Bord Iascaigh Mhara (BIM), the Seafood Development Agency in conjunction with Bord Bia’s Paris office are holding a crab innovation workshop today, Wednesday 30th November, in the School of Tourism (LYIT) in Killybegs.
Patrick Subreville an award winning French Chef giving a masterclass on crab recipes at the School of Tourism, based in LYIT’s Killybegs campus with participants on the Workshop. In front row: L to R: Michael Gallagher, BIM; Finnian O Luasa, European Seafood Manager Bord Bia; Donal Buckley, Business Development & Innovation Manager, BIM; Dr Sean Duffy, Head of School of Tourism, LYIT and Ciarán Ó hAnnracháin, Head of Department of Hospitality & Tourism.
The interactive workshop aims to inform Irish crab companies how to translate recipes into innovative value added products. Patrick Subreville an award winning French Chef will be on hand to prepare a number of exciting recipes using a variety of available crab products. The LYIT School of Tourism in Killybegs is the perfect venue for the workshop with its state of the art facilities and input from its up and coming chefs.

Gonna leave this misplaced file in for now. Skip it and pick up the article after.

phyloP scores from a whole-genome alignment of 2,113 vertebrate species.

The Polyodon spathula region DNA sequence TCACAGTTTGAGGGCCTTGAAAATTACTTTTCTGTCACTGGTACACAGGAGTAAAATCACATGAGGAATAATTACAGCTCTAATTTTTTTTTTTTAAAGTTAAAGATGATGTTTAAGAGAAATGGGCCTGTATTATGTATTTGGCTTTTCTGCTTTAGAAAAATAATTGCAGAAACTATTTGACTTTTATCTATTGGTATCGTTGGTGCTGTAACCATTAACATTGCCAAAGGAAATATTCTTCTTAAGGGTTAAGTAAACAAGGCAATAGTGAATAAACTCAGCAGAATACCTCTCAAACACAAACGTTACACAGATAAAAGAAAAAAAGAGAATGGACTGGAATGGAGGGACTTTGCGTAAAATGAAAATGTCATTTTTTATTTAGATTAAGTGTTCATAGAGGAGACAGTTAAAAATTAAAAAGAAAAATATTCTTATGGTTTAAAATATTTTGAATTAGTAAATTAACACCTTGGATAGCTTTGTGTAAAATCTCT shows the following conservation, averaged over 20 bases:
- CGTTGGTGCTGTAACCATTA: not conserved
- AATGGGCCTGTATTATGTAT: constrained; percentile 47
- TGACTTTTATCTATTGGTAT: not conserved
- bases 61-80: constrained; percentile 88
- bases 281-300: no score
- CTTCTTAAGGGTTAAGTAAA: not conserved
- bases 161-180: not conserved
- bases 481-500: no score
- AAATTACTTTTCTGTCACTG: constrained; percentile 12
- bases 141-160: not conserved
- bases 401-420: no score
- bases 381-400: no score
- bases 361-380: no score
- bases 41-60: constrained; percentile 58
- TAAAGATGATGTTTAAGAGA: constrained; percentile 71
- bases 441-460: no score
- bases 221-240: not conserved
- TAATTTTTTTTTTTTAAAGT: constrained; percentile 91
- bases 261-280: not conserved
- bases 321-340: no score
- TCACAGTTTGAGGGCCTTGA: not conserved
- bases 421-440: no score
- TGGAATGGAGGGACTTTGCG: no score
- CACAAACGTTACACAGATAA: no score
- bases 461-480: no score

Currently, Irish brown crab is an important resource with an export value of €30 million in 2010. A high proportion of Irish crab are exported live but there is also a significant market for pasteurised products. The live market presents several challenges with oversupply of the traditional European markets leading to depressed prices in recent years, coupled with increasing costs of live logistics. Furthermore, the demographic of the live crab consumer in the important French market, is over 50 years old, which presents little opportunity for growth. On that basis, there is a clear need for innovation and new product development to produce attractive convenient products that will suit younger consumers.
Donal Buckley, BIM’s Business Development and Innovation Manager explains how this workshop signals the development of an innovation hub for the Northwest region; ‘This workshop is one of many projects in the pipeline to drive innovation and new product development in the Northwest. Through our partnership with LYIT, we are already well on our way to developing a seafood innovation hub for the region which was one of the recommendations set out in the Killybegs Jobs Initiative Report. Currently, 85% of Irish seafood is sold in commodity form and we need to develop new value added processed products to meet consumer demand and compete effectively on the global market. In 2010, Ireland exported over 3.5 tonnes of crab to France alone with a value of over €15 million. There is no doubt that there is great potential to grow our market share but in order to do we need to think outside the box and deliver innovative products. In essence, we are bringing innovation to the port of Killybegs’